We love independent publishers, but great indie releases have a way of getting past us. Enter the Indie Roundup, a monthly review of new books we’re excited about from independent, university, and small presses we love.
…And we’re back! You know how your brain takes a vacation during the summer months? Well the Indie Roundup did the same thing during June and July, because it too is actually a brain. A super-brain, to be exact. But now it’s back, rested, and brainier than ever! So get ready for an August roundup that’s packed with a bunch of tasty new indie books to devour. Eat up:
Diary of the Fall, by Michel Laub, translated from the Portuguese by Margaret Jull Costa (Other Press)
I’m a sucker for good cover art, and the cover image of Diary of the Fall is the reason I first picked it up. After reading the synopsis I realized that all the themes that had visually attracted me to the work were also woven throughout the text. Mainly: adolesnece, the purgatory of guilt, and the mystery of memory. Just try to resist this one.
Under a Wild Sky: John James Audubon and the Making of the Birds of America, by William Souder (Milkweed Editions)
John James Audubon is a fascinating character in American history. He lied about his personal history, yet simultaneously created the most comprehensive survey of birdlife on the North American continent and redefined wildlife painting, all while serving the scientific community. He is an enigma, and I imagine his biography will be an interesting window into a strange and fascinating mind.
Event: A Philosophical Journey, by Slavoj Zizek (Melville House Publishing)
“The biggest event of the year!” “Don’t miss this event!” There is a part of all of us that perks up at the mention of an “event.” I am very curious about the philosophical analysis of events (what is an event, really?) and their role in our modern lives, and I can’t wait to dive into this quick read.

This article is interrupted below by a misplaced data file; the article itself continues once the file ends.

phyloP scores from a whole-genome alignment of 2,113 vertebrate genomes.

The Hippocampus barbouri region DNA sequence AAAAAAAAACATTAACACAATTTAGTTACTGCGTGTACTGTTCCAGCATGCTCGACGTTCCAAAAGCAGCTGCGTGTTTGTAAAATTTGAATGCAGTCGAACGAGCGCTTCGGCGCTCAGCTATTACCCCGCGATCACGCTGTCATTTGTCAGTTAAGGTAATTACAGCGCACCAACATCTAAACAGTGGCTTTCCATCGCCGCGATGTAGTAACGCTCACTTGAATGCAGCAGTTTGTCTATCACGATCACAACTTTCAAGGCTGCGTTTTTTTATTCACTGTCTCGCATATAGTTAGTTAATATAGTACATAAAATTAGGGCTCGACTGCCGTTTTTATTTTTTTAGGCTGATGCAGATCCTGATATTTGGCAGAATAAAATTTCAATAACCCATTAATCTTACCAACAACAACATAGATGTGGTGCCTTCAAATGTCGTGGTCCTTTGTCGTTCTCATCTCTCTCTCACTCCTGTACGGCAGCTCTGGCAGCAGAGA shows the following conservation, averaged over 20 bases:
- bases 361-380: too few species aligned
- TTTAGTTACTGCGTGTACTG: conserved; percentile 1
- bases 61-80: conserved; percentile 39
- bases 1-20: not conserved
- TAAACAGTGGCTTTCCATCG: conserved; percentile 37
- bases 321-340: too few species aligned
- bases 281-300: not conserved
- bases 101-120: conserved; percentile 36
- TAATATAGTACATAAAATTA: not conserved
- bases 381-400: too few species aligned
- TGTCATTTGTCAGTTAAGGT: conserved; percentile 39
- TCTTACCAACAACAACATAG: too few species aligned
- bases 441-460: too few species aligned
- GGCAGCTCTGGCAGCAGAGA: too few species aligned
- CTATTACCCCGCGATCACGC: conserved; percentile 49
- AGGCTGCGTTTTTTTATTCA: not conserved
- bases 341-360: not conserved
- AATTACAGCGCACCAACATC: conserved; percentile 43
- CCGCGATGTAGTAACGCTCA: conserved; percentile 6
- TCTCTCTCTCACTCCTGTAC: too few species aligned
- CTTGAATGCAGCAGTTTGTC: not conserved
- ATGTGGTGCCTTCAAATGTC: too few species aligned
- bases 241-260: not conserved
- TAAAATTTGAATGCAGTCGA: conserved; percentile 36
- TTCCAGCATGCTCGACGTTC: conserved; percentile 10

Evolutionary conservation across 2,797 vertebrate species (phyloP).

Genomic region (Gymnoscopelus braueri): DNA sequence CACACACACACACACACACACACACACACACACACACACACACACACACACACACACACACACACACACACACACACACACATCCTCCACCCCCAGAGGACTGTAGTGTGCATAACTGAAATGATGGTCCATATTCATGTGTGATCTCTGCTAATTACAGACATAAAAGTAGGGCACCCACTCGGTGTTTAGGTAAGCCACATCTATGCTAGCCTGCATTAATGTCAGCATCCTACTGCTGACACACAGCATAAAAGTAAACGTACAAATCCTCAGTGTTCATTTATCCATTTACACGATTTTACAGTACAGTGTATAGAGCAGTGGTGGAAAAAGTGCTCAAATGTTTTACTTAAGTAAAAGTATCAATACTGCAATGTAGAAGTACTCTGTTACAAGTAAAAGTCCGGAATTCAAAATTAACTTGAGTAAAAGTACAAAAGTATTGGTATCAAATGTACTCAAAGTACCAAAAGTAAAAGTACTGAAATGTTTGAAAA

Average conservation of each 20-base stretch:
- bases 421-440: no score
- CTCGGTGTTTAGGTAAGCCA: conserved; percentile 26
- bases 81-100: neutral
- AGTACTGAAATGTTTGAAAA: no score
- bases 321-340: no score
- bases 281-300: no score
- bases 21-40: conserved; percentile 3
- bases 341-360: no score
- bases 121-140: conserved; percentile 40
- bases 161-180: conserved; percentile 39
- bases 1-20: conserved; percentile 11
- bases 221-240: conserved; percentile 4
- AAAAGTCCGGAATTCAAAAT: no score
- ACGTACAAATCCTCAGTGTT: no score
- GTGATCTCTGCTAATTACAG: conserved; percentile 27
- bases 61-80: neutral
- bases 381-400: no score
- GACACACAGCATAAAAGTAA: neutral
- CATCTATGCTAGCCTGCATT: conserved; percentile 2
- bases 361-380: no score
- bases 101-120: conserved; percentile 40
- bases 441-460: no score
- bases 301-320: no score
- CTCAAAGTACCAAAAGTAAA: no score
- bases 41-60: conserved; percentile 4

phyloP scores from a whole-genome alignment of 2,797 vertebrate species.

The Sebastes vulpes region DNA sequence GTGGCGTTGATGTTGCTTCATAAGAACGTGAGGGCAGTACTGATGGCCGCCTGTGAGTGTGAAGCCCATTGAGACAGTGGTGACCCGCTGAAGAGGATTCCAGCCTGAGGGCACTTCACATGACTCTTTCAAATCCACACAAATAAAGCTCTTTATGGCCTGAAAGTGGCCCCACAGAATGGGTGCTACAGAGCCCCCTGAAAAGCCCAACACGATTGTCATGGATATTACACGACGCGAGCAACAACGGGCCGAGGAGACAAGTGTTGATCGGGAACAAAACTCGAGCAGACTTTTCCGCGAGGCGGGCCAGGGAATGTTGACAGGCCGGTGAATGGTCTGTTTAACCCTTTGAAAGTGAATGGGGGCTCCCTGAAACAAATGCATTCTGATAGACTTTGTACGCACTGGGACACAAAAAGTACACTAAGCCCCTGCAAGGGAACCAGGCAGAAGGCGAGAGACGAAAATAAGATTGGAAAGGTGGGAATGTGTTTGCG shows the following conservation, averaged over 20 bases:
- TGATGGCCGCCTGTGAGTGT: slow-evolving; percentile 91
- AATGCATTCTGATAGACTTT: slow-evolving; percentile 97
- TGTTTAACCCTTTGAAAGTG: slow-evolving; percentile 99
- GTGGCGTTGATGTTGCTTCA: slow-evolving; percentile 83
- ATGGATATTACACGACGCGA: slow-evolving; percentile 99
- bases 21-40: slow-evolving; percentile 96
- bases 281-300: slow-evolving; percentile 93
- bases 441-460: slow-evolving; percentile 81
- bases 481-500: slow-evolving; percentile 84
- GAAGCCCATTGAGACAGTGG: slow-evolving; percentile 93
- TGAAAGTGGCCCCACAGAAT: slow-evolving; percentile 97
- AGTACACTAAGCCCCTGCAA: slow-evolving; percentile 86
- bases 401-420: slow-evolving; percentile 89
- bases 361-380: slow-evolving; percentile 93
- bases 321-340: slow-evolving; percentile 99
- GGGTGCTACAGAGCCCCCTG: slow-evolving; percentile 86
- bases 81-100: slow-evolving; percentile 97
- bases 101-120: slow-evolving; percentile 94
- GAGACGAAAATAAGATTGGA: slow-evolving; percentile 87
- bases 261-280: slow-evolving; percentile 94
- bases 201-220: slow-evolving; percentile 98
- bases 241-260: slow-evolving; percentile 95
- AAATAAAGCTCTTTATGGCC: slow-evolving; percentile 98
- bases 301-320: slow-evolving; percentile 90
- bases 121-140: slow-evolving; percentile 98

Moscow in the Plague Year, by Marina Tsvetaeva, translated by Christopher Whyte (Archipelago Books)
So excited to finally include Archipelago Books in an Indie Roundup! The publisher specializes in international literature in translation and has been on my radar since 2009 when I stumbled across their booth at a small book fair in Manhattan. That day I purchased Dominique Fabre’s The Waitress Was New (translated by Jordan Stump), and was elated by the quality and care Archipelago clearly puts into each one of their publications. From the translation to the actual physical presentation of the book, these folks are looking over every inch with a discerning eye. So you can imagine my excitement when I discovered that they are publishing Tsvetaeva’s great collection of poems, Moscow in the Plague Year, a work that was composed around the time of the Russian Revolution of 1917 and the Moscow famine. You, too, should get better acquainted with a writer Nabokov once described as “a poet of genius.”
Crop Circles, Jung, and the Reemergence of the Archetypal Feminine, by Gary S. Bobroff (North Atlantic Books)
Ummm…a Jungian analysis of crop circles? In relation to modern culture? SEEN AS EXEMPLIFYING THE ARCHETYPAL FEMININE??? Count me in. First, let me just slip into this and call it a night.
What indie reads are you checking out this month?